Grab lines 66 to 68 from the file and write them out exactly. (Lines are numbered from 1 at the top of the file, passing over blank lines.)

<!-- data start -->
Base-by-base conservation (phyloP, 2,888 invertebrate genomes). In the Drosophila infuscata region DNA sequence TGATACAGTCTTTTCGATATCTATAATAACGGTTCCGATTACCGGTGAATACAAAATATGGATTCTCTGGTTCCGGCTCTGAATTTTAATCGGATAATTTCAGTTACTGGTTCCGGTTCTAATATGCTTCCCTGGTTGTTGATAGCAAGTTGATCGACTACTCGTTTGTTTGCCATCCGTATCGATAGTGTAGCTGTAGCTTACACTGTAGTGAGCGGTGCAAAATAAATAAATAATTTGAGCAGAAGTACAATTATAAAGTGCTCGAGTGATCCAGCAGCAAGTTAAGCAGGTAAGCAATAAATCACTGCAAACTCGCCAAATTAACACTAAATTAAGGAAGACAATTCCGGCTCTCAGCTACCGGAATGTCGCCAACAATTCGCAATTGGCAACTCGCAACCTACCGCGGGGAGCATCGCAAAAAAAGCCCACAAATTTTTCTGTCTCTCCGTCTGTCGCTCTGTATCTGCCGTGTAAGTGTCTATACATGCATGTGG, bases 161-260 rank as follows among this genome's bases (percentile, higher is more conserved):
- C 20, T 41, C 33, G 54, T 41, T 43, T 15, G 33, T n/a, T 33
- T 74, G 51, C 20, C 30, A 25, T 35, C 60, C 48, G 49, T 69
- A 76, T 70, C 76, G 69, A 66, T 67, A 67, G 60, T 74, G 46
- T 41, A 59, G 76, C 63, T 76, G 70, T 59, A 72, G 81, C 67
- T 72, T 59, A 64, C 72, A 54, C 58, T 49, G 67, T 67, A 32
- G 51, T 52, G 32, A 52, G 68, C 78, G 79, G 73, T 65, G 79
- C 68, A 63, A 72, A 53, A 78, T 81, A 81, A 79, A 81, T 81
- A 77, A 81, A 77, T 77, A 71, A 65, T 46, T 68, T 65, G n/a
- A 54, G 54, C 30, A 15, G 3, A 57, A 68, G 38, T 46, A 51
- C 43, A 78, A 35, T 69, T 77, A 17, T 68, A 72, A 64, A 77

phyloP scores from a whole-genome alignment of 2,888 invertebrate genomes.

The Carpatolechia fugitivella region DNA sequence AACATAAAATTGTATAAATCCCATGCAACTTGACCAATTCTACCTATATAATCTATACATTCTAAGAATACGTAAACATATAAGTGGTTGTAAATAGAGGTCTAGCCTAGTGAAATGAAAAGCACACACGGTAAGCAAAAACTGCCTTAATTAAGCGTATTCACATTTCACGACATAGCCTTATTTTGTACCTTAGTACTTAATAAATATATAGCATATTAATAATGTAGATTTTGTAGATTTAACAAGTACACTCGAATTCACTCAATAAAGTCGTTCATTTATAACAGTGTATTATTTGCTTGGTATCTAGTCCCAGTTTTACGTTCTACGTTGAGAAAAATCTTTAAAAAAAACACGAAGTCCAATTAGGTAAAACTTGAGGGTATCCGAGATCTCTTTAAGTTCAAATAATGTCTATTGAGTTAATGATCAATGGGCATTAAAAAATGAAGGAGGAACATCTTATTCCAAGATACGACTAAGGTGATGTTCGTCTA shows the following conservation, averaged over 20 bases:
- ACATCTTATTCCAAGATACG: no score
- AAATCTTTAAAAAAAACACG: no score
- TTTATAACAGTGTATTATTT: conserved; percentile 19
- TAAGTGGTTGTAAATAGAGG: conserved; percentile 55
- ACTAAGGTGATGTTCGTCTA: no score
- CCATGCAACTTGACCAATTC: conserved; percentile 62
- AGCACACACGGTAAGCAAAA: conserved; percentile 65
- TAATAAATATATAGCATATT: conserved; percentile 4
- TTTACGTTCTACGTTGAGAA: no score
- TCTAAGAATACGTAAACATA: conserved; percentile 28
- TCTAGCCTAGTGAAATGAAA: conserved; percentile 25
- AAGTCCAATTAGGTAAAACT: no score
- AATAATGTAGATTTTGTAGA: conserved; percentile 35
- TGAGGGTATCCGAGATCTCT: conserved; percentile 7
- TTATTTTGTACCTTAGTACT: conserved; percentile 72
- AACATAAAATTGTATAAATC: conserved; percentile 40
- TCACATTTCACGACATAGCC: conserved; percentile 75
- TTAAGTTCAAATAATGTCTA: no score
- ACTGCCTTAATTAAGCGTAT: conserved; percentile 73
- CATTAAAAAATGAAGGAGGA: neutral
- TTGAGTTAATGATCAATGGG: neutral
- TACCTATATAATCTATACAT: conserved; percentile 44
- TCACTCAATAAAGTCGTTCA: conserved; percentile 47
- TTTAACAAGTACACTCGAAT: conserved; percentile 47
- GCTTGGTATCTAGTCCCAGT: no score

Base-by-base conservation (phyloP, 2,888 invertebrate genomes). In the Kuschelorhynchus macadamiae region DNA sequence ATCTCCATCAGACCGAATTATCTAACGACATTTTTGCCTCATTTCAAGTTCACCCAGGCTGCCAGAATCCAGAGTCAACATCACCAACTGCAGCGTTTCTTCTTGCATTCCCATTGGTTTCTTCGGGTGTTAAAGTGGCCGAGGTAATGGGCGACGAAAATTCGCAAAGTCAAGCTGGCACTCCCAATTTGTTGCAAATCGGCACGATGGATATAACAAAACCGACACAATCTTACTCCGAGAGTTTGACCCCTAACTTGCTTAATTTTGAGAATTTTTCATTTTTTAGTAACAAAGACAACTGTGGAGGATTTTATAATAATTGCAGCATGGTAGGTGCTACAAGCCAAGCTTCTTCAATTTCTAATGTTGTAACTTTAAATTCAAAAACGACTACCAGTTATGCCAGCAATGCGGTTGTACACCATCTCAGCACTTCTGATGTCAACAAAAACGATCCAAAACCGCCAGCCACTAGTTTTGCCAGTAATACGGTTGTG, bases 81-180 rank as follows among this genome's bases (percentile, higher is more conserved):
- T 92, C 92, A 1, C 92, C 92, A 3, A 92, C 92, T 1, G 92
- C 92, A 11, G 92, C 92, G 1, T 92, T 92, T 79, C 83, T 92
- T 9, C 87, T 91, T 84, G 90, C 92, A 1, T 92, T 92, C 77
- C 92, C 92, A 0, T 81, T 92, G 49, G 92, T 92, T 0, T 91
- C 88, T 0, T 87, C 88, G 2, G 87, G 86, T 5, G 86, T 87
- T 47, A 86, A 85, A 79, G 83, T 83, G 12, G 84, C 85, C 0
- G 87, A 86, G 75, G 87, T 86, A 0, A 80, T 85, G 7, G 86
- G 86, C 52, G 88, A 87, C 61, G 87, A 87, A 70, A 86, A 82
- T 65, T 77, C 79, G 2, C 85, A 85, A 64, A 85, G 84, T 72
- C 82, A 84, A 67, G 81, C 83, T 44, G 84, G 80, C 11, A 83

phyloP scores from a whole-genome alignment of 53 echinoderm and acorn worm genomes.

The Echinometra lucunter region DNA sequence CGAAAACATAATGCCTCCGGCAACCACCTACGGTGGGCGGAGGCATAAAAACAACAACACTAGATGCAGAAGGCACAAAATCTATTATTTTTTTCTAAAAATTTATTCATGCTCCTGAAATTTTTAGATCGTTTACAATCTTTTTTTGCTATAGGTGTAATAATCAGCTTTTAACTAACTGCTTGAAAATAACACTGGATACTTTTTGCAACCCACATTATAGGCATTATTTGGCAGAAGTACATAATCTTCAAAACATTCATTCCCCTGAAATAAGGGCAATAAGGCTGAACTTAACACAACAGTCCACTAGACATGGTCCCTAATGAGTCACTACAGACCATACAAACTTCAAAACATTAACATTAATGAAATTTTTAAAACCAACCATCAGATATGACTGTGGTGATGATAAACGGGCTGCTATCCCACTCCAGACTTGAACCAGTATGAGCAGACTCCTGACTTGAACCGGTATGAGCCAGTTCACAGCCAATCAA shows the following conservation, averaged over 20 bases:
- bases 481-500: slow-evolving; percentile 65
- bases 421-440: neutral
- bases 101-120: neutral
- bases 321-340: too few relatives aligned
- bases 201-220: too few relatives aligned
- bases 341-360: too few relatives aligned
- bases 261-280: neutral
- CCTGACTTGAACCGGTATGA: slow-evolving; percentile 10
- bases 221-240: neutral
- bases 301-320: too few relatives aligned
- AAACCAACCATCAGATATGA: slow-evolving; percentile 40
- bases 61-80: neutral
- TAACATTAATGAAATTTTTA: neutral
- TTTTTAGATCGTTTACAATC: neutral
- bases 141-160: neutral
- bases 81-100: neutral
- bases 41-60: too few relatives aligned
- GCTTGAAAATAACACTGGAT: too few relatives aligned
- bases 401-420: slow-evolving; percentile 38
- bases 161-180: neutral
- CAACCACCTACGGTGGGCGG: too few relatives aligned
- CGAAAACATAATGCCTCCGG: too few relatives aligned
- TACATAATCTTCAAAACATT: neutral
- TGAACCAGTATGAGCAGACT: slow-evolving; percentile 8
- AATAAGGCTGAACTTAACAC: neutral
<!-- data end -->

- bases 141-160: neutral
- bases 81-100: neutral
- bases 41-60: too few relatives aligned